MFP has been having frequent play dates with one of her little friends, which is always a great time. Last week was their first time at the park. Her friend was all giggles while MFP cried and fussed the whole time, her cries reaching a crescendo as I put her on the swing. It was a blast! She was supposed to start swim lessons this week but she managed to scratch my cornea again (3rd time in 3 months) so I was unable to drive. MFP is turning out to be the good Italian girl. My bruiser can give a good whack, I tell ya! A whack to my eye, a whack to the dog, a whack to daddy’s head….anyway, I can’t say I was all that disappointed about the missed swim lesson since I wasn’t eager to shove my pale, unpedicured, unshaven, no bikini-wax self into my new “mommy” tankini.
MFP took her first steps at 10 months and started walking full force at 11 months! She also points to things, asking, “dat?” and “dere?”, requesting we label the objects. She can pretend to smell the flowers and points to the correct objects when I say “broccoli, butterfly, balloons, cat, dog, nose, mouth, feet, hair,” etc. I can take no credit for her progress as my mom visited for over a month and taught her most of her new tricks. Well, I suppose the genes I passed on have something to do with it, but they also probably account for her hairy back as well.
Actually, I did teach her a new word recently. When I don’t want her to touch something germ filled, such as the dog’s chew toy or trash, I tell MFP, “No sweetie, that’s ca-ca.” Her new favorite word is “cock.”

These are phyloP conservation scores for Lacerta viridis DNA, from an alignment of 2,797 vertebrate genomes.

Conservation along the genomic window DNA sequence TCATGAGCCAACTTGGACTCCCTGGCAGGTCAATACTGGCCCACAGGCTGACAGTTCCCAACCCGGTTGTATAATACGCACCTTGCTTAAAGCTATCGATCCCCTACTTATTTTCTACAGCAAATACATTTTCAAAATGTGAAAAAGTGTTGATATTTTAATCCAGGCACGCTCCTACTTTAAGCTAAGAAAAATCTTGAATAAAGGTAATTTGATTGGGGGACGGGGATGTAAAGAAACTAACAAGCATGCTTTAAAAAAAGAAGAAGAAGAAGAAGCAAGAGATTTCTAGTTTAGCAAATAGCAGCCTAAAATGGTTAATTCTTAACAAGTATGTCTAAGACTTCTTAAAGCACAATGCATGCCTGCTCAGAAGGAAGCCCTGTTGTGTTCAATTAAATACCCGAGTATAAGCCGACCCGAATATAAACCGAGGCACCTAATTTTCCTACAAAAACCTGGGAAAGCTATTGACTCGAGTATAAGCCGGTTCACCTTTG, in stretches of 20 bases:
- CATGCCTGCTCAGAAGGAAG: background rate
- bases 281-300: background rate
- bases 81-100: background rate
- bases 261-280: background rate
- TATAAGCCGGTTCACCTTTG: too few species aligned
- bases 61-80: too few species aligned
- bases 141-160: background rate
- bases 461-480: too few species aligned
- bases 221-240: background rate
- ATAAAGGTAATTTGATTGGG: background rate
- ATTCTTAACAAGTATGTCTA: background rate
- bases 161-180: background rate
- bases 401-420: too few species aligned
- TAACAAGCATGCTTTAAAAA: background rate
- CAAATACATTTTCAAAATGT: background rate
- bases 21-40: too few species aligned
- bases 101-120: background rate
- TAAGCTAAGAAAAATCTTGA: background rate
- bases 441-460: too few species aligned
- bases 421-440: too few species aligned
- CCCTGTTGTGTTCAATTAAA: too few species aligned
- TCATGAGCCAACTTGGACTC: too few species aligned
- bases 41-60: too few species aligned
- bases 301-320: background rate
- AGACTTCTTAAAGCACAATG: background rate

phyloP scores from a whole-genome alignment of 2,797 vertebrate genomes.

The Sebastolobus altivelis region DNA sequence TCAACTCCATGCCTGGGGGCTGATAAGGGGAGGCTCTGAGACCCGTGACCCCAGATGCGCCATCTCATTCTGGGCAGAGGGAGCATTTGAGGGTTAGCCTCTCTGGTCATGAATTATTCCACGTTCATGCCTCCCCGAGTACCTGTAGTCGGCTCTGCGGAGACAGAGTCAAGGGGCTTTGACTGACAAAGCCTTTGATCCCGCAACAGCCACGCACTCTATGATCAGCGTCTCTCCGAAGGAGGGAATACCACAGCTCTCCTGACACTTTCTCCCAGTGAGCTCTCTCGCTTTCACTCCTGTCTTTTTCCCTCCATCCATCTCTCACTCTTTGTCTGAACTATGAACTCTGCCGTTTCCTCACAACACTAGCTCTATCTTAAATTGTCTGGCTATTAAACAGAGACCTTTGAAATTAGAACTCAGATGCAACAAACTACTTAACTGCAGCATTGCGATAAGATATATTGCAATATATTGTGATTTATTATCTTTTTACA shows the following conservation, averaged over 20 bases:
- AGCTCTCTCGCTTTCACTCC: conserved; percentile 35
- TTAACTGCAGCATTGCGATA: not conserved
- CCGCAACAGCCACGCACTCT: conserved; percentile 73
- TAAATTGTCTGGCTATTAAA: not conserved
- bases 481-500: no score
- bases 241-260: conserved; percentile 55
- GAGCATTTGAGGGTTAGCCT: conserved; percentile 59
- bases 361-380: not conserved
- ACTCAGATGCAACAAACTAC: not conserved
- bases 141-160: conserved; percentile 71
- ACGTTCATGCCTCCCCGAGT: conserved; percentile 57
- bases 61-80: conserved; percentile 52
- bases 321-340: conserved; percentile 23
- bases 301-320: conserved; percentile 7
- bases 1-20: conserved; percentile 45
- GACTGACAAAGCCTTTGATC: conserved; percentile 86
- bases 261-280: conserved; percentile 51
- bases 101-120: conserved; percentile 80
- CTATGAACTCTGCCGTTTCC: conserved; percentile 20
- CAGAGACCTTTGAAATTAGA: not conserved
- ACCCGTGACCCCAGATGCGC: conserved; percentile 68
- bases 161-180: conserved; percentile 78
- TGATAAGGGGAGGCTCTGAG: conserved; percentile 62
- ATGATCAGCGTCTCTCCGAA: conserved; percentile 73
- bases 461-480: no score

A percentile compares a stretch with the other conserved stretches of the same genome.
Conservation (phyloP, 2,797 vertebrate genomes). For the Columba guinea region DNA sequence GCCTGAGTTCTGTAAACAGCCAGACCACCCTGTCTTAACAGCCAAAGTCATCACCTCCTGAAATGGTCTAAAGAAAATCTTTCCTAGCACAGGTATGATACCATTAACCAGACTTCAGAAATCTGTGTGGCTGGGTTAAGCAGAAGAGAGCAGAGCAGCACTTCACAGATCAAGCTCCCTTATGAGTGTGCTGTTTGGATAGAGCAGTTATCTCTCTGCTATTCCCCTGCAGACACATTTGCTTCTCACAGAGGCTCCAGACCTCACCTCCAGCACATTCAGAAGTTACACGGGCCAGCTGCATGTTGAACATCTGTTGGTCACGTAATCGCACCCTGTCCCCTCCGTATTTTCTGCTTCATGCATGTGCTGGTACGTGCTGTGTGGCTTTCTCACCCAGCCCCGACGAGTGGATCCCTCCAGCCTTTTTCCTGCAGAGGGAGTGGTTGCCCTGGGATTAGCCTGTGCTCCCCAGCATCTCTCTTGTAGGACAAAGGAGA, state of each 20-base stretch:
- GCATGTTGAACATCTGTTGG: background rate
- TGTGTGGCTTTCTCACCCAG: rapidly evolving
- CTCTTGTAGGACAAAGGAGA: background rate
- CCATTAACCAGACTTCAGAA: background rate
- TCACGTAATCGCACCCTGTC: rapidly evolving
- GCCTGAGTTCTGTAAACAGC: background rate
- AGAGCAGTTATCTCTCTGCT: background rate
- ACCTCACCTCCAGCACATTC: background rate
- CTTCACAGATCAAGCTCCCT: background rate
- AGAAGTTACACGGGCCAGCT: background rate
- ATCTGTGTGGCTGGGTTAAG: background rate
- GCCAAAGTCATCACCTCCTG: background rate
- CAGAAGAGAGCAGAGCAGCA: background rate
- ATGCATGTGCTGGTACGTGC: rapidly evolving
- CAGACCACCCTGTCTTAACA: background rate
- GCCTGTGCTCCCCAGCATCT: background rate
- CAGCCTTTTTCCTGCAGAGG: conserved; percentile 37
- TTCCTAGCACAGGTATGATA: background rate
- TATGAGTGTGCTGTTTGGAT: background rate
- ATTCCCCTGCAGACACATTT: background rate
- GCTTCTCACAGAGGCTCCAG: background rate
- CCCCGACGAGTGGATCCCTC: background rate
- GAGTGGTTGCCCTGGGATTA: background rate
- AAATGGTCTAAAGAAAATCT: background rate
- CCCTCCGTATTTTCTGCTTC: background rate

MFP loves her veggies! Actually, she loves every food I put in front of her, a far cry from back in the day when I used to” force feed” her the bottle. She’ll even eat a cup of steamed vegetables at one sitting! This does lead to some messy blow outs. In fact, MFP’s first sentences may be, “Get your hand out of there- it’s full of ca-ca!” or “Holy crap, MM, help me out, she’s got poop all over her, including her fingers, and she’s sticking her hand in her mouth!”
MFP loves to shop, just like her mommy, and in fact, the only time she likes to be strolled around now is in a shopping cart. She’s especially fond of Costco, which is where, by the way, I end up buying most of my clothing and all of my underwear. FYI, just because bikini briefs say, “Calvin Klein” doesn’t make them sexy, especially with 5 lbs of muffin top spilling over them.
MM and I reduced our babysitter’s hours to save money; hence, no more date afternoon. Not that my hubby seems to mind as now he has more time to watch college football. When complaining to him about our lack of fun interactions and the fact that he’s always working, he’s quick to cite the material things he’s provided, especially the Mercedes we bought when we traded in my Honda (before we had MFP and could actually afford such luxuries!). I told him, “That’s all fine and good, but until the Mercedes can do chores, take care of the baby, provide emotional support, and fulfill marital obligations (wink), I still need you as a husband.”
Life is great at the H—— household! Motherhood is fabulous- the extra dimples I got during pregnancy really add some pizazz to my ass.
Hope you all are doing well!